"There’s a truth beyond the great works of Western literature. Life may seem linear, forceps to tombstone. Instead, the cosmos is round and elastic, spiraled and helixed."
Excerpt from Bookmarked: How the Great Works of Western Literature F*cked Up My Life
Copyright 2021 by Mark Scarbrough. Propertius Press. All rights reserved. Used with permission.
Caution: A Preface
Stop me if you’ve heard this one before: “I found myself in Middlemarch!” Or “Shakespeare saved my life!”
I call bullshit. Shakespeare never saved anyone. Least of all, me. Although I sure wanted him to. Ached for him to, somewhere in the marrow middle of my bones. And not only him but all the other literary lions, like William Blake, Charlotte Brontë, and Henry James, now dead and mounted on the wall of Western culture.
I got sucked in by their promises, the best things. A once upon a time that leads logically to the end. Characters who remain true to themselves, despite what the plot throws at them. And desires that can be—ta-da!—fulfilled. Or at least understood.
And something more tangible, too. Down in my soul’s basement, where the lights are dim and my hopes are laid away in boxes, I dreamed up a mad quest through the great books to find a home. To hear the crackle in a fireplace. To feel the weight of the covers at night. To breathe in and out all that’s human and loved.
Maybe I should have lowered my sights. Maybe only the main character gets home. Problem is, I’ve always felt like a minor one: the sidekick in a baggy sweater, the wiseacre two desks down. The guy who steps into a story, pushes it along in some vague way, and gets a one-liner as his reward: Years later, I heard he died in a car crash.
Or maybe I asked so much from the great books because of my upbringing. When I was ten, my parents left the Southern Baptist church. “It is too liberal,” they said, seemingly in unison, a plainsong truth-telling that led us to the upland pastures of American fundamentalism. Letters were sent. Ministers were challenged. Friends were lost.
Don’t get me wrong. I didn’t latch onto the great books because they were forbidden. I never once read under the sheets with a flashlight. Oh, sure, I had to skip the sex scenes and turn a blind eye to the notion that a liberal could be the good guy. Authors! What can you do?
But nothing could befoul us. We were the true believers. We interpreted the Vietnam War, Nixon, and everything else as a story, a plot, rushing toward the apocalypse. The world sinned, it burned up, and we got out alive. Time was a straight line.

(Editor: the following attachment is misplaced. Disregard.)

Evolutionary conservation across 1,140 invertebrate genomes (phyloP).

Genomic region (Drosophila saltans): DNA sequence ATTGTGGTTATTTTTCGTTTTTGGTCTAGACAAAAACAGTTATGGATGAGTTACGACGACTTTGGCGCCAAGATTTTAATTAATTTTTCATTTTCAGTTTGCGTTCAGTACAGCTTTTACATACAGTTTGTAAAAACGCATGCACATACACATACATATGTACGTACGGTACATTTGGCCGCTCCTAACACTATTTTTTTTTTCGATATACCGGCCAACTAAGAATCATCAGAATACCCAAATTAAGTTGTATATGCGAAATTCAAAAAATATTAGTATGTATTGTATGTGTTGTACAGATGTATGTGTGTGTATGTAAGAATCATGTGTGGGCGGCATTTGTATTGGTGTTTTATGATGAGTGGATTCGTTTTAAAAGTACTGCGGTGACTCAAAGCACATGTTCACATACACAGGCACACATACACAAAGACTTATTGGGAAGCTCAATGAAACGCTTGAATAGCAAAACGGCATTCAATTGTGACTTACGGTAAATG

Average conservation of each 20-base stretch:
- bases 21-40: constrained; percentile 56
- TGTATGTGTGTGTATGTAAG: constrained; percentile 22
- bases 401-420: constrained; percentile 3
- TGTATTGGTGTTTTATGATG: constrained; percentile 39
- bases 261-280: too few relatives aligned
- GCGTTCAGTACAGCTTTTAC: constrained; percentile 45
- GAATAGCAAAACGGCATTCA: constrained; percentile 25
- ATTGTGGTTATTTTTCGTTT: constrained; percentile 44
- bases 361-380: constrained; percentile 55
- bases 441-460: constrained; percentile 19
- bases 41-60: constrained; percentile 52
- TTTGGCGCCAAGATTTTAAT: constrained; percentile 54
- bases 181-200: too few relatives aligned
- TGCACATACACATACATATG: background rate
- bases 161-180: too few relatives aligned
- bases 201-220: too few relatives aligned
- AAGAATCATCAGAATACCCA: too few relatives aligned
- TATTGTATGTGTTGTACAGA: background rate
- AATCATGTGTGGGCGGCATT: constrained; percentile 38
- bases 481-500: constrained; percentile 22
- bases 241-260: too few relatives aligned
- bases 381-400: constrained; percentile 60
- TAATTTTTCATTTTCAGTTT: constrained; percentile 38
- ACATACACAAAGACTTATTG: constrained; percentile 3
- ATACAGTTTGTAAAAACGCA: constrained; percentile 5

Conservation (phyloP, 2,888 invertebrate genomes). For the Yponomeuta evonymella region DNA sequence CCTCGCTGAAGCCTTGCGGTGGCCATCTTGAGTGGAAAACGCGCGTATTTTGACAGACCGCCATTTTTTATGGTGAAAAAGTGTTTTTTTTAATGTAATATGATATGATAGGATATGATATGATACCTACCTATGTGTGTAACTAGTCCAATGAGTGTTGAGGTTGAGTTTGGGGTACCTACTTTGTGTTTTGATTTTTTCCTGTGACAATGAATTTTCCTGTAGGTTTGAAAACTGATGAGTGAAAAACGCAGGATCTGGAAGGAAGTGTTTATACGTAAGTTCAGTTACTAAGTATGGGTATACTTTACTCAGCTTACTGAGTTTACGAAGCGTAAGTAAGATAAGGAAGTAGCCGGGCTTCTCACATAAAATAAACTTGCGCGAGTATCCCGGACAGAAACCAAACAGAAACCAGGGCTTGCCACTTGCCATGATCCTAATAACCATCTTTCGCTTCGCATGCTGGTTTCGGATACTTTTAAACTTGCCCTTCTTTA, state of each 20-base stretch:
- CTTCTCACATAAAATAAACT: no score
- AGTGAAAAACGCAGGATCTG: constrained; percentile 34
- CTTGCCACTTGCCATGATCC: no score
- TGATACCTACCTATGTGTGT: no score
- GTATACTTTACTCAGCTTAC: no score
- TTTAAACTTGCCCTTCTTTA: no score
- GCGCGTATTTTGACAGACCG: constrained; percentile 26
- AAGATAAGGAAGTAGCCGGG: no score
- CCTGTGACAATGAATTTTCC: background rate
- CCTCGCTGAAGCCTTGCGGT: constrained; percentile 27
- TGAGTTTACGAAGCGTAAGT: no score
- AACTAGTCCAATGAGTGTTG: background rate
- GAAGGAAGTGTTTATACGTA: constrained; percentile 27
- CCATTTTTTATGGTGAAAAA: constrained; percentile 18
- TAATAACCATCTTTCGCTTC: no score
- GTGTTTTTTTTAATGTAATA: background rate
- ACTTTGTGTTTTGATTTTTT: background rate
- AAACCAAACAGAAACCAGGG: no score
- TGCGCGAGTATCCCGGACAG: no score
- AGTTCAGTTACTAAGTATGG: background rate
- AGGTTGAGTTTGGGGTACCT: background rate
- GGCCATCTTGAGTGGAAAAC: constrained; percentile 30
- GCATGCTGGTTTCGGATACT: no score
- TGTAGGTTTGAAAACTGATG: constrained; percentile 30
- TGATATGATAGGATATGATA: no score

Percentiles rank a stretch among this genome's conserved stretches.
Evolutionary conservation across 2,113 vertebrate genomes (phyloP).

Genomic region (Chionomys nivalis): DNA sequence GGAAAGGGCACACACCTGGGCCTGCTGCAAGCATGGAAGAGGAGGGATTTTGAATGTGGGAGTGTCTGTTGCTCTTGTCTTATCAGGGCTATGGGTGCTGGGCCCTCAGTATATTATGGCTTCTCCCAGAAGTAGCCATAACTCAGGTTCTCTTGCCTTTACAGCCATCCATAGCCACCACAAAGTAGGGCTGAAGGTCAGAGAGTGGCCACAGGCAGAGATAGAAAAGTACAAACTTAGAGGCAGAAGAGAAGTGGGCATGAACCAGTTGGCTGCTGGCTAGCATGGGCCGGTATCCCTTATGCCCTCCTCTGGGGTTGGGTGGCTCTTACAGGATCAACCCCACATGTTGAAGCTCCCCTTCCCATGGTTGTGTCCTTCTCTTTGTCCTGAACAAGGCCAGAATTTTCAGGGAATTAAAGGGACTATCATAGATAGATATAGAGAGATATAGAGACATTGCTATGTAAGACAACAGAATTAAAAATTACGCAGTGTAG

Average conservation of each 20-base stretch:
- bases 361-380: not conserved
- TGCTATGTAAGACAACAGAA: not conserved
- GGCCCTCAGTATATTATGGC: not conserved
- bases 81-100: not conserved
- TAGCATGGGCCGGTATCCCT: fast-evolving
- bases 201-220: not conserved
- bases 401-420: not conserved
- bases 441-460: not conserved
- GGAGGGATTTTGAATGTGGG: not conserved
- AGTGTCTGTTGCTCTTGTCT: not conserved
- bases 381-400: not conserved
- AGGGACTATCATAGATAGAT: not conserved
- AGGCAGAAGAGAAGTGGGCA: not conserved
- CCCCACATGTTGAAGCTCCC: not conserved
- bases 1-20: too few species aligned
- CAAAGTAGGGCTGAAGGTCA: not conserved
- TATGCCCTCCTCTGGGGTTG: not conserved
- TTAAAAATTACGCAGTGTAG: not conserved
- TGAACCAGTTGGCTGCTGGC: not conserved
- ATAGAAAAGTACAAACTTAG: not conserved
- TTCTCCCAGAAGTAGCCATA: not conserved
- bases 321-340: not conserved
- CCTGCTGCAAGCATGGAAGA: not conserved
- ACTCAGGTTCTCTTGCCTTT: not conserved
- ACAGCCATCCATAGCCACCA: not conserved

Once I started reading, I discovered that novels, stories, plays, and even poems were alternate timelines, descending and ascending like a grid. They even got to the same places we believed in: just deserts or happily ever after. For a long time, I wanted to homestead on that scaffolding, even though it kept coming apart and slamming to the ground. I just wasn’t myself without a book in my hand.
Then I wasn’t myself with one. Over time, books stopped being words outside my skin and became shadowy bits inside my brain, alternate versions of me, telling their own stories. I morphed into a bizarre body of shredded volumes, stalking the far country of my imagination. That’s how I saw a long-dead poet manifest in front of me one night. How I got a job fishing monks out of gay bars. And ultimately why I tossed the person I loved over the cliff of insanity in a hail Mary! attempt to save my own brain from dissolving like a cheap paperback in a deluge.
All of which is to say, be careful what you read. It can fuck you up, too.
But don’t worry. There’s a truth beyond the great works of Western literature. Life may seem linear, forceps to tombstone. Instead, the cosmos is round and elastic, spiraled and helixed. Atoms, galaxies, your DNA—they spin and come back around. I got out from under literature’s curse. You can, too.
So this story is a comedy, like Dante’s, if not so divine. But there’s no good news without the bad, which is part and parcel of it. In books, in life, even in the old poet’s journey across the universe, the way up starts with the way down.
Mark Scarbrough is a New York Times bestselling cookbook author, half of the duo with Bruce Weinstein who've written such titles as THE INSTANT POT BIBLE and THE ESSENTIAL AIR FRYER COOKBOOK. Before all that, he was an academic who lectured on lit until he lost everything because he couldn't stop living the plots that had been put in his head. BOOKMARKED, his memoir, is the first book he's published on his own and a guide to the ultimate question: how can I be who I am when others are always telling me who I am.